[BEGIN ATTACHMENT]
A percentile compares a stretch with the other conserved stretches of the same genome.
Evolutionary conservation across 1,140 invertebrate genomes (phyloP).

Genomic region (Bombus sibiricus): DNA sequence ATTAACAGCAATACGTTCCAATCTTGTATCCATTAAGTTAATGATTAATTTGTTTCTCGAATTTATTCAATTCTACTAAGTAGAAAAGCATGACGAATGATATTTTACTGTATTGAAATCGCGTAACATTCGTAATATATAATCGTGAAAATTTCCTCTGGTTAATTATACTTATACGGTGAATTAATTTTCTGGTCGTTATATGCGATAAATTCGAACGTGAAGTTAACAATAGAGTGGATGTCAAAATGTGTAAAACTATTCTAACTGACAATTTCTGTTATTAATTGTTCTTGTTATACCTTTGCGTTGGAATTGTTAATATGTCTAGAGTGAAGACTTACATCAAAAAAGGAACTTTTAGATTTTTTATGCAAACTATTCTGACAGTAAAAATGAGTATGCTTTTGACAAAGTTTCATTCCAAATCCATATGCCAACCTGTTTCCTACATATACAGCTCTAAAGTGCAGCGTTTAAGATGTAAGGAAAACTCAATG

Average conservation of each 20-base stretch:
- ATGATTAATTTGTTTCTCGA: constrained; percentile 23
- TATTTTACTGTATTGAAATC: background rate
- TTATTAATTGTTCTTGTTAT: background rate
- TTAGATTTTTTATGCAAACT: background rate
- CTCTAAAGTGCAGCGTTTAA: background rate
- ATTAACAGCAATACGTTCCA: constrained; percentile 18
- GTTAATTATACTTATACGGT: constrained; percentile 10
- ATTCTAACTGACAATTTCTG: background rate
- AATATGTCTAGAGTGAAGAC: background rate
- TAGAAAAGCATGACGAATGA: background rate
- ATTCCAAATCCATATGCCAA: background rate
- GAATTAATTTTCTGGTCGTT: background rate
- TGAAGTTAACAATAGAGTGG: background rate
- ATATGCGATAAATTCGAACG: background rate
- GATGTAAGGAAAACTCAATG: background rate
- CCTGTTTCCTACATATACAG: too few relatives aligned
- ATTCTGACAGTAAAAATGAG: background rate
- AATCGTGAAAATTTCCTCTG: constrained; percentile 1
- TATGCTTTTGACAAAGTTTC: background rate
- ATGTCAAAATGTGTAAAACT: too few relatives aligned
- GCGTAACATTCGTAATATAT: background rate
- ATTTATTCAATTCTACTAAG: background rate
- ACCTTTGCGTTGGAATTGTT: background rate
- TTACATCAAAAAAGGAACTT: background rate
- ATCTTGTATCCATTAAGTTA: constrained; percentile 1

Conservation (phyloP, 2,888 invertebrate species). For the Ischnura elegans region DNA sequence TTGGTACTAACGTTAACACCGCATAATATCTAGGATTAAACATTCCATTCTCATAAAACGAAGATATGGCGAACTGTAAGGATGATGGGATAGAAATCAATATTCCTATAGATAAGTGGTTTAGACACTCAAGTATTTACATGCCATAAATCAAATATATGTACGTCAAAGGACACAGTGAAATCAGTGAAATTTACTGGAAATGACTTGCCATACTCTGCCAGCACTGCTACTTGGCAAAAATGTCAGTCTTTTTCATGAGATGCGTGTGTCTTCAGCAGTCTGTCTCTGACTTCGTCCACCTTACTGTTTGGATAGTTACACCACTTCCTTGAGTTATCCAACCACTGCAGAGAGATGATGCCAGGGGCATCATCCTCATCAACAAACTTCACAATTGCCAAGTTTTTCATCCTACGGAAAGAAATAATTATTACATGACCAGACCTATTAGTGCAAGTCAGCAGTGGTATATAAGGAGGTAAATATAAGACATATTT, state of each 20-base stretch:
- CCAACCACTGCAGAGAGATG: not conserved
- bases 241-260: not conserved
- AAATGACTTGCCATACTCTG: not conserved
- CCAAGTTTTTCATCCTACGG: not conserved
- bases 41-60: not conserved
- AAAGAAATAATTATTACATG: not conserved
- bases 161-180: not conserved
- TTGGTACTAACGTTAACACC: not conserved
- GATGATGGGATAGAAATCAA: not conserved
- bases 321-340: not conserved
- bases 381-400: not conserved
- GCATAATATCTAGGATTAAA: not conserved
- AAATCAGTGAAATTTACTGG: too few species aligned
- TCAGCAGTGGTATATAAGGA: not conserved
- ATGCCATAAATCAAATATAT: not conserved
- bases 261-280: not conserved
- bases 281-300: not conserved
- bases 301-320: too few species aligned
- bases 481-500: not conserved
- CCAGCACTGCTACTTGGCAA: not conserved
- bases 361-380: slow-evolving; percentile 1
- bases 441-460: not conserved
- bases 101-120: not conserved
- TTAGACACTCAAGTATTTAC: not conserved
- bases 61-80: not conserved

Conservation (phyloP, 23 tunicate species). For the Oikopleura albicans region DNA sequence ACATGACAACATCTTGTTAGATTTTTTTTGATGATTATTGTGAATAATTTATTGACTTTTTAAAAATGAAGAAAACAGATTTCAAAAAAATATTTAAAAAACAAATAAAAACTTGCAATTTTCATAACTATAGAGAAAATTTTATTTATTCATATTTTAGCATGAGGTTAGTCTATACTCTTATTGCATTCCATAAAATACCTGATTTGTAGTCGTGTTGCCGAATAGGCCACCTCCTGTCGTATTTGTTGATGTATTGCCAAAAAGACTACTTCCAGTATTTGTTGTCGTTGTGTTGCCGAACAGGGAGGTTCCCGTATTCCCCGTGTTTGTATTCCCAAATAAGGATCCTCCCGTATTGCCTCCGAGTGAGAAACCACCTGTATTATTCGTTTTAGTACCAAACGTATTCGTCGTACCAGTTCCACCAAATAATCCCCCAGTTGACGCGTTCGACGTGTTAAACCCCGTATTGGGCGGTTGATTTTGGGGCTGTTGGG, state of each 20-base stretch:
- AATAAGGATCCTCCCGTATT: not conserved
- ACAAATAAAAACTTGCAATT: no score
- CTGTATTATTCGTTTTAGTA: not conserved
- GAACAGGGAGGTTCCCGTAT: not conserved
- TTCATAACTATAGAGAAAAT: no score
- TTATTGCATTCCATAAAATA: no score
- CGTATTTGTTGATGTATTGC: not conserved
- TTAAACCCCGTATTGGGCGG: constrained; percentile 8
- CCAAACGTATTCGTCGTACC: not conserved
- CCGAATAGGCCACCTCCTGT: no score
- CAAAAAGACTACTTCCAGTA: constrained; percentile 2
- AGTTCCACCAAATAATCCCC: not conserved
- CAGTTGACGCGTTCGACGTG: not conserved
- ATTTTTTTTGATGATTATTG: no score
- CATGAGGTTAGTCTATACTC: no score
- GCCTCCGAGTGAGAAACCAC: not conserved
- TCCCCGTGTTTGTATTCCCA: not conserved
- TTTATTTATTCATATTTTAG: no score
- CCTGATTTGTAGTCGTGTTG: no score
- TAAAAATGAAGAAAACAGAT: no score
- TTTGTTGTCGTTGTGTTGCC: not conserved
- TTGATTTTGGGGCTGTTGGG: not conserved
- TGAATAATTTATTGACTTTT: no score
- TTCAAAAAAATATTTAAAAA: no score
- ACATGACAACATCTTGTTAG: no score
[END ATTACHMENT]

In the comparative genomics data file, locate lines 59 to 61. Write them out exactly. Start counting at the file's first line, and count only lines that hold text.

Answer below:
- CTGTATTATTCGTTTTAGTA: not conserved
- GAACAGGGAGGTTCCCGTAT: not conserved
- TTCATAACTATAGAGAAAAT: no score